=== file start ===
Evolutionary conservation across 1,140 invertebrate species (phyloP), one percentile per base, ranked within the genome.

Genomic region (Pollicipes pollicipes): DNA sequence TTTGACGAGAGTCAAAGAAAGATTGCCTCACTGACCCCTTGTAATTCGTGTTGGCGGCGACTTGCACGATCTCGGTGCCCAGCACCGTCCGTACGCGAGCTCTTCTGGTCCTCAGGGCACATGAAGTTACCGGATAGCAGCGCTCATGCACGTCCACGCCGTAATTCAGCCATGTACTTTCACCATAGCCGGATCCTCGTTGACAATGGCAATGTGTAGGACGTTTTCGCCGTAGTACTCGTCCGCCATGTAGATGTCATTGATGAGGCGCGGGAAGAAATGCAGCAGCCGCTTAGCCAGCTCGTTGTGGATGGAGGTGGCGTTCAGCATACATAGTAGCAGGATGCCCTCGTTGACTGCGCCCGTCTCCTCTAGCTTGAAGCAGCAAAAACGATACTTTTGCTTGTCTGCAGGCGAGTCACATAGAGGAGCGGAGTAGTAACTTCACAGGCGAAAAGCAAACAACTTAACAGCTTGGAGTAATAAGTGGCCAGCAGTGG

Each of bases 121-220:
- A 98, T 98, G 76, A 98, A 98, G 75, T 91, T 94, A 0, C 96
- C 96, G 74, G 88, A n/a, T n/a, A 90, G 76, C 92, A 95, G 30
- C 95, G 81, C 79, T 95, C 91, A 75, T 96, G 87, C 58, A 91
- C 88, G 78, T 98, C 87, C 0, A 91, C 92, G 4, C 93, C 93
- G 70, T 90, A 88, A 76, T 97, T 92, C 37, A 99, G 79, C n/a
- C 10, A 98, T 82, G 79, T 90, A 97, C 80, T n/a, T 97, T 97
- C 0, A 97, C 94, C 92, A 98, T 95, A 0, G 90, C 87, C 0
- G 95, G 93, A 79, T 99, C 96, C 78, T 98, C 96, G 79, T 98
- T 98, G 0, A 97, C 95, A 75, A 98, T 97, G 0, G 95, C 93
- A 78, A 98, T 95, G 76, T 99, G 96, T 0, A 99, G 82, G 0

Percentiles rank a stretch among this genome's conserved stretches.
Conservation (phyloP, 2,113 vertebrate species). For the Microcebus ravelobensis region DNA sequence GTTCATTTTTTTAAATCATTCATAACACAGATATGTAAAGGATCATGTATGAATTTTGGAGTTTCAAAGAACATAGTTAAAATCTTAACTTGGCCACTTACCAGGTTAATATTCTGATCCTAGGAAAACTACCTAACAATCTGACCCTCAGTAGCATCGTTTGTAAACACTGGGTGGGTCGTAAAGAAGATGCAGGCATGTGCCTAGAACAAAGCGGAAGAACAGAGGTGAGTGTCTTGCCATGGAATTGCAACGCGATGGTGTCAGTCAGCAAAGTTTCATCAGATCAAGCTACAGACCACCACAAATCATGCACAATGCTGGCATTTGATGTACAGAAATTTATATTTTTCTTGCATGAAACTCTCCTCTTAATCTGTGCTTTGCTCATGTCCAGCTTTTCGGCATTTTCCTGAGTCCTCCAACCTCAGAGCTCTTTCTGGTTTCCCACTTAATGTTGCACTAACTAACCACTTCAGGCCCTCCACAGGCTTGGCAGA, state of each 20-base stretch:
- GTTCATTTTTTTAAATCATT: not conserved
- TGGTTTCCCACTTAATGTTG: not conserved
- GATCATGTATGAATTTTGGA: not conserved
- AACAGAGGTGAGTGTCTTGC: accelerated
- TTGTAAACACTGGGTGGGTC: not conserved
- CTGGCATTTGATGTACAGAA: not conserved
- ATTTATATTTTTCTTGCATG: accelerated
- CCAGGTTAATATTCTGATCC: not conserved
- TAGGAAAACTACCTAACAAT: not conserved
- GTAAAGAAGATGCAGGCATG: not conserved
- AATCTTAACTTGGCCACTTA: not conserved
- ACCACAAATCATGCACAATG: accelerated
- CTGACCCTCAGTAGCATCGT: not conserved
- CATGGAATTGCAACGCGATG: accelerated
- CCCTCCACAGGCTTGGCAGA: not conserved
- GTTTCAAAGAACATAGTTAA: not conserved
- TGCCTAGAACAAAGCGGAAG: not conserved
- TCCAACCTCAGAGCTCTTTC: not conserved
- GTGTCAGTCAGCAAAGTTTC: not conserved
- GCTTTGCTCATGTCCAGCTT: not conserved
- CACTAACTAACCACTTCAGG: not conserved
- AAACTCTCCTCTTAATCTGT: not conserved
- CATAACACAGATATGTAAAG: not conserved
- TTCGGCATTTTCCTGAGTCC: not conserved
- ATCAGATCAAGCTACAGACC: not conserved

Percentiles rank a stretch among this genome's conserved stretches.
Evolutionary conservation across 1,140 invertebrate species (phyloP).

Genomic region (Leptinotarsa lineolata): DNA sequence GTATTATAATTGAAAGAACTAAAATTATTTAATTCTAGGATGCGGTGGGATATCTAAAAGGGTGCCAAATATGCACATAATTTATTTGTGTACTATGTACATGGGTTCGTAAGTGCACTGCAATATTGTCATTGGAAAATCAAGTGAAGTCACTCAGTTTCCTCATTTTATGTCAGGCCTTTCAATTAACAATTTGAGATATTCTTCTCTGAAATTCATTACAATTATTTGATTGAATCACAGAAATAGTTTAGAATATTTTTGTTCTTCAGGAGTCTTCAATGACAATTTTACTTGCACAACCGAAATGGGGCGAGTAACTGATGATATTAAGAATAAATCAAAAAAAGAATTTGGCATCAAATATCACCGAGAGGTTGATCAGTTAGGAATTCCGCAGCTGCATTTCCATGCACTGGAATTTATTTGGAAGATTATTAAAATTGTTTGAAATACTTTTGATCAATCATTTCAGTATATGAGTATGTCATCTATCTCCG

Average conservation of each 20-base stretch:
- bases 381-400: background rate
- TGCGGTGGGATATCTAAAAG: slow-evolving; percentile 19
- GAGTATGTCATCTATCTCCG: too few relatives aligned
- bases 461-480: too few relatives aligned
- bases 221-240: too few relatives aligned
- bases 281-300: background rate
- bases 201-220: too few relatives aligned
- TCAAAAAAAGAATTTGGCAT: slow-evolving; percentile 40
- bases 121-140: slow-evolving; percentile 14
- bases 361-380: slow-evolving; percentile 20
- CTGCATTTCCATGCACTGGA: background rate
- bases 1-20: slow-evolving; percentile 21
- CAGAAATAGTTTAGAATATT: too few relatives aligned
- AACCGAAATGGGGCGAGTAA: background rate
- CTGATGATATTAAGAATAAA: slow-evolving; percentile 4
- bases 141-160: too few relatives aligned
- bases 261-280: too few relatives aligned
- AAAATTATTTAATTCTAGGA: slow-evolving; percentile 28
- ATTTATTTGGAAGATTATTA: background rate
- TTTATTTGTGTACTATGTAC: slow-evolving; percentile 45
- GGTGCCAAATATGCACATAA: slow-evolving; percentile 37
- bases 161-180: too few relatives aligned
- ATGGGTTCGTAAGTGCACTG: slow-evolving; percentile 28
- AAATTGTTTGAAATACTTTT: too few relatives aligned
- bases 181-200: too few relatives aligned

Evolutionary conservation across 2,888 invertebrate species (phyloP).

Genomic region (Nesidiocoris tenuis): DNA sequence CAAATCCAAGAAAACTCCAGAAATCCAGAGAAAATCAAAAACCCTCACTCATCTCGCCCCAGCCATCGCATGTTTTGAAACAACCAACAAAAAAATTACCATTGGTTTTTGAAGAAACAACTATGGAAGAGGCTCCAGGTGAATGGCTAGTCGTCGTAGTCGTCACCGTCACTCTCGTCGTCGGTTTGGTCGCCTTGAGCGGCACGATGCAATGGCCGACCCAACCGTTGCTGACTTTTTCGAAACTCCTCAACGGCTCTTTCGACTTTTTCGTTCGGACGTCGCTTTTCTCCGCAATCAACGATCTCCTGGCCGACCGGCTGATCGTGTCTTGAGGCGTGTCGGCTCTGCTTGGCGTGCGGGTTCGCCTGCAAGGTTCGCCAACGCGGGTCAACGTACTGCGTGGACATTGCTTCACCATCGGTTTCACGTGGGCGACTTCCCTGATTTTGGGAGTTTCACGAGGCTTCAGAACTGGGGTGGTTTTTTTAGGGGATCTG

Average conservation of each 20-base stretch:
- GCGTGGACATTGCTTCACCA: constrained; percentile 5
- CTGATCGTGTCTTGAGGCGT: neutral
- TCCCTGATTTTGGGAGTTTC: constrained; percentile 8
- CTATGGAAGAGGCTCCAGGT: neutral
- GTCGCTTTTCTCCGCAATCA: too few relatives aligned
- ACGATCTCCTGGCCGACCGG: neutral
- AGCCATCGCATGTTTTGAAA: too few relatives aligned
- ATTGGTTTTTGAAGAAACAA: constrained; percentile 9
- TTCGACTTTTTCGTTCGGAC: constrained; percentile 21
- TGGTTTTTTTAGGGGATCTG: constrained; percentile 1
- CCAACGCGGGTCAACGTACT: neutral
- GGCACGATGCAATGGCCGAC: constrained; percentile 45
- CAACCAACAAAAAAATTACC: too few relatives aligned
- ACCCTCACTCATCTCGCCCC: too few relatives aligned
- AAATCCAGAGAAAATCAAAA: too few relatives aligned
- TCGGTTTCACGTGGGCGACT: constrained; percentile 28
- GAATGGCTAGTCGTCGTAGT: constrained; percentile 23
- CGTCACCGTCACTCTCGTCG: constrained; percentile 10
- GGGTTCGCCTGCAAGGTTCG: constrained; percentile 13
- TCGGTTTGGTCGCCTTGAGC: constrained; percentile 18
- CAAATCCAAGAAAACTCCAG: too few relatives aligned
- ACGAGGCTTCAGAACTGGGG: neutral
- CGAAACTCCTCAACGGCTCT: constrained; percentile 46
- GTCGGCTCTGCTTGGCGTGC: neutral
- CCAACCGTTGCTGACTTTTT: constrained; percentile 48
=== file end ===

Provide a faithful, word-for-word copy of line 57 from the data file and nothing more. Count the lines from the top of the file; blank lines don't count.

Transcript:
- CAGAAATAGTTTAGAATATT: too few relatives aligned